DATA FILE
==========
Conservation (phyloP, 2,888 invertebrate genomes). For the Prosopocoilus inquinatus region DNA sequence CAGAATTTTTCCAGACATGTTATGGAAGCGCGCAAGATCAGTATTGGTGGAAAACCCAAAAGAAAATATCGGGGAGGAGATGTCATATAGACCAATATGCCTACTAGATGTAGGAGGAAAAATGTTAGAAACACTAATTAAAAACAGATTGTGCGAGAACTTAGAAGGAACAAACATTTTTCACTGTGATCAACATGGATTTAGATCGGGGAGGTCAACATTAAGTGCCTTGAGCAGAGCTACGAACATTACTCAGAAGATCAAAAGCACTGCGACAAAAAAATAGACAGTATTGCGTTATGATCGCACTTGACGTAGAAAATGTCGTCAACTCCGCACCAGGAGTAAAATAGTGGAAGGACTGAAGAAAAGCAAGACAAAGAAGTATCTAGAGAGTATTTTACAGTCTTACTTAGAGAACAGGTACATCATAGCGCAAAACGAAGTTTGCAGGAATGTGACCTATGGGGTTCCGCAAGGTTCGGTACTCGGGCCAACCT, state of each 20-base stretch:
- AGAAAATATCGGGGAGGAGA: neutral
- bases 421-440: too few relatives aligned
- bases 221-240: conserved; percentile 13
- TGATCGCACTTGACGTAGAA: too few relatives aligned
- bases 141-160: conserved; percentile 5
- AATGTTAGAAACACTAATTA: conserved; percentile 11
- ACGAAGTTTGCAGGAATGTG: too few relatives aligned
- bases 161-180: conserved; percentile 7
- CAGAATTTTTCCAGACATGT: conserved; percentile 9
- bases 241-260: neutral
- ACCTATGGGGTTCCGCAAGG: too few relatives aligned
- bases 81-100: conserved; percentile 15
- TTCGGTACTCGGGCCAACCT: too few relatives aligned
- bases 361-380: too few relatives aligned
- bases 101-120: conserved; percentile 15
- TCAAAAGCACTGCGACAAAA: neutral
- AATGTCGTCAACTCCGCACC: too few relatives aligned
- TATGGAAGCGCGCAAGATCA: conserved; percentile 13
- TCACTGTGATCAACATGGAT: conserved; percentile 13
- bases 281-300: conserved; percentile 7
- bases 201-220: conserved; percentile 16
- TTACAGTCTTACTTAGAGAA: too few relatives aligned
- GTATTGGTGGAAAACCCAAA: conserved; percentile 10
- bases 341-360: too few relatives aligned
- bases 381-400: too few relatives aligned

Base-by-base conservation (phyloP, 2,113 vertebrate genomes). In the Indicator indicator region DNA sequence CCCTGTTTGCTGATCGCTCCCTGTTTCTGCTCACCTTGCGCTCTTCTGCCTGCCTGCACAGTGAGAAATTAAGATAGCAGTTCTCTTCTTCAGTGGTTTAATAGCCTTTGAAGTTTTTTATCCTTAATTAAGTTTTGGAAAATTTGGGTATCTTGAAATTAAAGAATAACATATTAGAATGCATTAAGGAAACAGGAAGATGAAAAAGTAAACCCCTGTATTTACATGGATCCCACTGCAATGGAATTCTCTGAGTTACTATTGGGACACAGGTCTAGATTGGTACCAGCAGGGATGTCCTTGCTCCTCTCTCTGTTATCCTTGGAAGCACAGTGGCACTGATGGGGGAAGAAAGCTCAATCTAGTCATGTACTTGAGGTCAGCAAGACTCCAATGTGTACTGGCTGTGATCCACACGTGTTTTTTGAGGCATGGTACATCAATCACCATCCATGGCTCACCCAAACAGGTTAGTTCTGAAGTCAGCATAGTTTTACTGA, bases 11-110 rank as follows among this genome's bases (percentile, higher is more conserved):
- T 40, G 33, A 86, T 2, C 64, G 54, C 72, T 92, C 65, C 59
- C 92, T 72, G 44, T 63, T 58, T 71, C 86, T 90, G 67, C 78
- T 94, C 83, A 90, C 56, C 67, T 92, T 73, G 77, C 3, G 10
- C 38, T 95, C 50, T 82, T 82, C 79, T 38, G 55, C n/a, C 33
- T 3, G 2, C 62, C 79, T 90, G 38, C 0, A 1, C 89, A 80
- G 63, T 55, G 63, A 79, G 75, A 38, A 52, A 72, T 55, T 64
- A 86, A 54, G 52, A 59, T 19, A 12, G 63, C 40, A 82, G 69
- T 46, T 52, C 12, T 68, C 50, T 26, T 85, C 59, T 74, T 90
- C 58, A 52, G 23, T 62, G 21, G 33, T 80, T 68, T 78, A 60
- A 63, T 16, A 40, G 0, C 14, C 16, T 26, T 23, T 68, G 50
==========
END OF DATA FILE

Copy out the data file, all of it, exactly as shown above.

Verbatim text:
Conservation (phyloP, 2,888 invertebrate genomes). For the Prosopocoilus inquinatus region DNA sequence CAGAATTTTTCCAGACATGTTATGGAAGCGCGCAAGATCAGTATTGGTGGAAAACCCAAAAGAAAATATCGGGGAGGAGATGTCATATAGACCAATATGCCTACTAGATGTAGGAGGAAAAATGTTAGAAACACTAATTAAAAACAGATTGTGCGAGAACTTAGAAGGAACAAACATTTTTCACTGTGATCAACATGGATTTAGATCGGGGAGGTCAACATTAAGTGCCTTGAGCAGAGCTACGAACATTACTCAGAAGATCAAAAGCACTGCGACAAAAAAATAGACAGTATTGCGTTATGATCGCACTTGACGTAGAAAATGTCGTCAACTCCGCACCAGGAGTAAAATAGTGGAAGGACTGAAGAAAAGCAAGACAAAGAAGTATCTAGAGAGTATTTTACAGTCTTACTTAGAGAACAGGTACATCATAGCGCAAAACGAAGTTTGCAGGAATGTGACCTATGGGGTTCCGCAAGGTTCGGTACTCGGGCCAACCT, state of each 20-base stretch:
- AGAAAATATCGGGGAGGAGA: neutral
- bases 421-440: too few relatives aligned
- bases 221-240: conserved; percentile 13
- TGATCGCACTTGACGTAGAA: too few relatives aligned
- bases 141-160: conserved; percentile 5
- AATGTTAGAAACACTAATTA: conserved; percentile 11
- ACGAAGTTTGCAGGAATGTG: too few relatives aligned
- bases 161-180: conserved; percentile 7
- CAGAATTTTTCCAGACATGT: conserved; percentile 9
- bases 241-260: neutral
- ACCTATGGGGTTCCGCAAGG: too few relatives aligned
- bases 81-100: conserved; percentile 15
- TTCGGTACTCGGGCCAACCT: too few relatives aligned
- bases 361-380: too few relatives aligned
- bases 101-120: conserved; percentile 15
- TCAAAAGCACTGCGACAAAA: neutral
- AATGTCGTCAACTCCGCACC: too few relatives aligned
- TATGGAAGCGCGCAAGATCA: conserved; percentile 13
- TCACTGTGATCAACATGGAT: conserved; percentile 13
- bases 281-300: conserved; percentile 7
- bases 201-220: conserved; percentile 16
- TTACAGTCTTACTTAGAGAA: too few relatives aligned
- GTATTGGTGGAAAACCCAAA: conserved; percentile 10
- bases 341-360: too few relatives aligned
- bases 381-400: too few relatives aligned

Base-by-base conservation (phyloP, 2,113 vertebrate genomes). In the Indicator indicator region DNA sequence CCCTGTTTGCTGATCGCTCCCTGTTTCTGCTCACCTTGCGCTCTTCTGCCTGCCTGCACAGTGAGAAATTAAGATAGCAGTTCTCTTCTTCAGTGGTTTAATAGCCTTTGAAGTTTTTTATCCTTAATTAAGTTTTGGAAAATTTGGGTATCTTGAAATTAAAGAATAACATATTAGAATGCATTAAGGAAACAGGAAGATGAAAAAGTAAACCCCTGTATTTACATGGATCCCACTGCAATGGAATTCTCTGAGTTACTATTGGGACACAGGTCTAGATTGGTACCAGCAGGGATGTCCTTGCTCCTCTCTCTGTTATCCTTGGAAGCACAGTGGCACTGATGGGGGAAGAAAGCTCAATCTAGTCATGTACTTGAGGTCAGCAAGACTCCAATGTGTACTGGCTGTGATCCACACGTGTTTTTTGAGGCATGGTACATCAATCACCATCCATGGCTCACCCAAACAGGTTAGTTCTGAAGTCAGCATAGTTTTACTGA, bases 11-110 rank as follows among this genome's bases (percentile, higher is more conserved):
- T 40, G 33, A 86, T 2, C 64, G 54, C 72, T 92, C 65, C 59
- C 92, T 72, G 44, T 63, T 58, T 71, C 86, T 90, G 67, C 78
- T 94, C 83, A 90, C 56, C 67, T 92, T 73, G 77, C 3, G 10
- C 38, T 95, C 50, T 82, T 82, C 79, T 38, G 55, C n/a, C 33
- T 3, G 2, C 62, C 79, T 90, G 38, C 0, A 1, C 89, A 80
- G 63, T 55, G 63, A 79, G 75, A 38, A 52, A 72, T 55, T 64
- A 86, A 54, G 52, A 59, T 19, A 12, G 63, C 40, A 82, G 69
- T 46, T 52, C 12, T 68, C 50, T 26, T 85, C 59, T 74, T 90
- C 58, A 52, G 23, T 62, G 21, G 33, T 80, T 68, T 78, A 60
- A 63, T 16, A 40, G 0, C 14, C 16, T 26, T 23, T 68, G 50